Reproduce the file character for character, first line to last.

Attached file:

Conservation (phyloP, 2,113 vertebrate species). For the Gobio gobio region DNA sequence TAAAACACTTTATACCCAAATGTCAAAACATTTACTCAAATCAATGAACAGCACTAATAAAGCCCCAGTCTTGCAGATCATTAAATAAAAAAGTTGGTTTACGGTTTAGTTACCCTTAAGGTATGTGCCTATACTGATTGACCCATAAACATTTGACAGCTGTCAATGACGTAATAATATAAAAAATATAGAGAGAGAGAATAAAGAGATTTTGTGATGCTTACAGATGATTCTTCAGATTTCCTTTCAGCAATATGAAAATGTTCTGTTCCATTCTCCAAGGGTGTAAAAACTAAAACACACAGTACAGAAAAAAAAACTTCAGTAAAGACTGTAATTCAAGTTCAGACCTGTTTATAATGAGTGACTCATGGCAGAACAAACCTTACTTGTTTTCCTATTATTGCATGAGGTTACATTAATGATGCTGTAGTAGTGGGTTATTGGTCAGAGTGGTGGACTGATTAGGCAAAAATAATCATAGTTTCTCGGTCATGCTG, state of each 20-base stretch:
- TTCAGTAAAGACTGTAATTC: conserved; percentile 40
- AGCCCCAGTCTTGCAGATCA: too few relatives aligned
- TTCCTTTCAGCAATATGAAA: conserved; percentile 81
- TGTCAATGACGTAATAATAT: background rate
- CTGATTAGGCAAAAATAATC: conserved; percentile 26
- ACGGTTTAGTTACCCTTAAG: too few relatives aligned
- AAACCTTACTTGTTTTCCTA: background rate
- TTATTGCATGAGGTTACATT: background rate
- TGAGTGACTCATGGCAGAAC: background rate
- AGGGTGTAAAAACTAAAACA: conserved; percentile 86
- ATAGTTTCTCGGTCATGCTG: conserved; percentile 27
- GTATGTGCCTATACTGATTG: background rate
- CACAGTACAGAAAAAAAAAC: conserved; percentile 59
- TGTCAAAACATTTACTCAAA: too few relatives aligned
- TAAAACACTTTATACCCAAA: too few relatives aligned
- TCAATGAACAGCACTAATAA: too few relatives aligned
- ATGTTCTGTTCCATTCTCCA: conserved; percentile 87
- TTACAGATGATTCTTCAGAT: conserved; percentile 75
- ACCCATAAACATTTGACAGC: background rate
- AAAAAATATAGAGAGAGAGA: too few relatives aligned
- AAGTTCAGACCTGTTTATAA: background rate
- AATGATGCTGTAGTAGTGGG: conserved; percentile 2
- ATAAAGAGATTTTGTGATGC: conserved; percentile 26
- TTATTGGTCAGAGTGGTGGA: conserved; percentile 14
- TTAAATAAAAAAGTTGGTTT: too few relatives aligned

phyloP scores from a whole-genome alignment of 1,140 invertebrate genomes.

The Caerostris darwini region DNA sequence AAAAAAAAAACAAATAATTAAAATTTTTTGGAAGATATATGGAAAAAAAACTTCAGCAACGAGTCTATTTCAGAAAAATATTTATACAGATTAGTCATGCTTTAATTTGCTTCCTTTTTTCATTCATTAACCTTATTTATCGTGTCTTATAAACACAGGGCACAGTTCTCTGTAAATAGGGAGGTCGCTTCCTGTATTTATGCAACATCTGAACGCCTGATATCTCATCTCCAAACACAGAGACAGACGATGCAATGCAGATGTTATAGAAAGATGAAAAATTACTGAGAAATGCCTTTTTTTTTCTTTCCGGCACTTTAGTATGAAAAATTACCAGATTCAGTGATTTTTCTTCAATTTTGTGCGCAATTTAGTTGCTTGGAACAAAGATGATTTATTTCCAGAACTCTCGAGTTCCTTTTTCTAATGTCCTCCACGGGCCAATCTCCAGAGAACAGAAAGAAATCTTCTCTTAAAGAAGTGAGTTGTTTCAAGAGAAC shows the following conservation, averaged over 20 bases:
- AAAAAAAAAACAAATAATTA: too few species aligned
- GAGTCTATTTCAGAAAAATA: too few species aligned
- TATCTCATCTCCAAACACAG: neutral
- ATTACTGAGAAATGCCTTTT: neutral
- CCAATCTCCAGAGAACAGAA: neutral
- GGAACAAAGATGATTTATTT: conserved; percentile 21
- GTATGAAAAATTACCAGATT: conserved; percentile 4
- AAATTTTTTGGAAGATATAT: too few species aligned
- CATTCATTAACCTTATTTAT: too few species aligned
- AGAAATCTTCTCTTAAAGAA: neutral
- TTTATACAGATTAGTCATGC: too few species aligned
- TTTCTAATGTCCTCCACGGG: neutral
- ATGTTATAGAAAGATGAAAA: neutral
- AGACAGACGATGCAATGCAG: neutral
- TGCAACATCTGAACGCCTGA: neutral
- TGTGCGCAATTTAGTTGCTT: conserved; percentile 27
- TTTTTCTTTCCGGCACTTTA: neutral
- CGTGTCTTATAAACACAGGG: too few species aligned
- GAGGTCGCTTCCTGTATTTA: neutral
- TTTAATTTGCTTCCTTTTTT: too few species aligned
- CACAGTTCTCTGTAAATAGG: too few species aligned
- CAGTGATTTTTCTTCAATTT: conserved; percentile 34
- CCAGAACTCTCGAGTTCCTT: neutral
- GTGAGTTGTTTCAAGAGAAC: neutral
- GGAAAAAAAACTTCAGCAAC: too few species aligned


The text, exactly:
Conservation (phyloP, 2,113 vertebrate species). For the Gobio gobio region DNA sequence TAAAACACTTTATACCCAAATGTCAAAACATTTACTCAAATCAATGAACAGCACTAATAAAGCCCCAGTCTTGCAGATCATTAAATAAAAAAGTTGGTTTACGGTTTAGTTACCCTTAAGGTATGTGCCTATACTGATTGACCCATAAACATTTGACAGCTGTCAATGACGTAATAATATAAAAAATATAGAGAGAGAGAATAAAGAGATTTTGTGATGCTTACAGATGATTCTTCAGATTTCCTTTCAGCAATATGAAAATGTTCTGTTCCATTCTCCAAGGGTGTAAAAACTAAAACACACAGTACAGAAAAAAAAACTTCAGTAAAGACTGTAATTCAAGTTCAGACCTGTTTATAATGAGTGACTCATGGCAGAACAAACCTTACTTGTTTTCCTATTATTGCATGAGGTTACATTAATGATGCTGTAGTAGTGGGTTATTGGTCAGAGTGGTGGACTGATTAGGCAAAAATAATCATAGTTTCTCGGTCATGCTG, state of each 20-base stretch:
- TTCAGTAAAGACTGTAATTC: conserved; percentile 40
- AGCCCCAGTCTTGCAGATCA: too few relatives aligned
- TTCCTTTCAGCAATATGAAA: conserved; percentile 81
- TGTCAATGACGTAATAATAT: background rate
- CTGATTAGGCAAAAATAATC: conserved; percentile 26
- ACGGTTTAGTTACCCTTAAG: too few relatives aligned
- AAACCTTACTTGTTTTCCTA: background rate
- TTATTGCATGAGGTTACATT: background rate
- TGAGTGACTCATGGCAGAAC: background rate
- AGGGTGTAAAAACTAAAACA: conserved; percentile 86
- ATAGTTTCTCGGTCATGCTG: conserved; percentile 27
- GTATGTGCCTATACTGATTG: background rate
- CACAGTACAGAAAAAAAAAC: conserved; percentile 59
- TGTCAAAACATTTACTCAAA: too few relatives aligned
- TAAAACACTTTATACCCAAA: too few relatives aligned
- TCAATGAACAGCACTAATAA: too few relatives aligned
- ATGTTCTGTTCCATTCTCCA: conserved; percentile 87
- TTACAGATGATTCTTCAGAT: conserved; percentile 75
- ACCCATAAACATTTGACAGC: background rate
- AAAAAATATAGAGAGAGAGA: too few relatives aligned
- AAGTTCAGACCTGTTTATAA: background rate
- AATGATGCTGTAGTAGTGGG: conserved; percentile 2
- ATAAAGAGATTTTGTGATGC: conserved; percentile 26
- TTATTGGTCAGAGTGGTGGA: conserved; percentile 14
- TTAAATAAAAAAGTTGGTTT: too few relatives aligned

phyloP scores from a whole-genome alignment of 1,140 invertebrate genomes.

The Caerostris darwini region DNA sequence AAAAAAAAAACAAATAATTAAAATTTTTTGGAAGATATATGGAAAAAAAACTTCAGCAACGAGTCTATTTCAGAAAAATATTTATACAGATTAGTCATGCTTTAATTTGCTTCCTTTTTTCATTCATTAACCTTATTTATCGTGTCTTATAAACACAGGGCACAGTTCTCTGTAAATAGGGAGGTCGCTTCCTGTATTTATGCAACATCTGAACGCCTGATATCTCATCTCCAAACACAGAGACAGACGATGCAATGCAGATGTTATAGAAAGATGAAAAATTACTGAGAAATGCCTTTTTTTTTCTTTCCGGCACTTTAGTATGAAAAATTACCAGATTCAGTGATTTTTCTTCAATTTTGTGCGCAATTTAGTTGCTTGGAACAAAGATGATTTATTTCCAGAACTCTCGAGTTCCTTTTTCTAATGTCCTCCACGGGCCAATCTCCAGAGAACAGAAAGAAATCTTCTCTTAAAGAAGTGAGTTGTTTCAAGAGAAC shows the following conservation, averaged over 20 bases:
- AAAAAAAAAACAAATAATTA: too few species aligned
- GAGTCTATTTCAGAAAAATA: too few species aligned
- TATCTCATCTCCAAACACAG: neutral
- ATTACTGAGAAATGCCTTTT: neutral
- CCAATCTCCAGAGAACAGAA: neutral
- GGAACAAAGATGATTTATTT: conserved; percentile 21
- GTATGAAAAATTACCAGATT: conserved; percentile 4
- AAATTTTTTGGAAGATATAT: too few species aligned
- CATTCATTAACCTTATTTAT: too few species aligned
- AGAAATCTTCTCTTAAAGAA: neutral
- TTTATACAGATTAGTCATGC: too few species aligned
- TTTCTAATGTCCTCCACGGG: neutral
- ATGTTATAGAAAGATGAAAA: neutral
- AGACAGACGATGCAATGCAG: neutral
- TGCAACATCTGAACGCCTGA: neutral
- TGTGCGCAATTTAGTTGCTT: conserved; percentile 27
- TTTTTCTTTCCGGCACTTTA: neutral
- CGTGTCTTATAAACACAGGG: too few species aligned
- GAGGTCGCTTCCTGTATTTA: neutral
- TTTAATTTGCTTCCTTTTTT: too few species aligned
- CACAGTTCTCTGTAAATAGG: too few species aligned
- CAGTGATTTTTCTTCAATTT: conserved; percentile 34
- CCAGAACTCTCGAGTTCCTT: neutral
- GTGAGTTGTTTCAAGAGAAC: neutral
- GGAAAAAAAACTTCAGCAAC: too few species aligned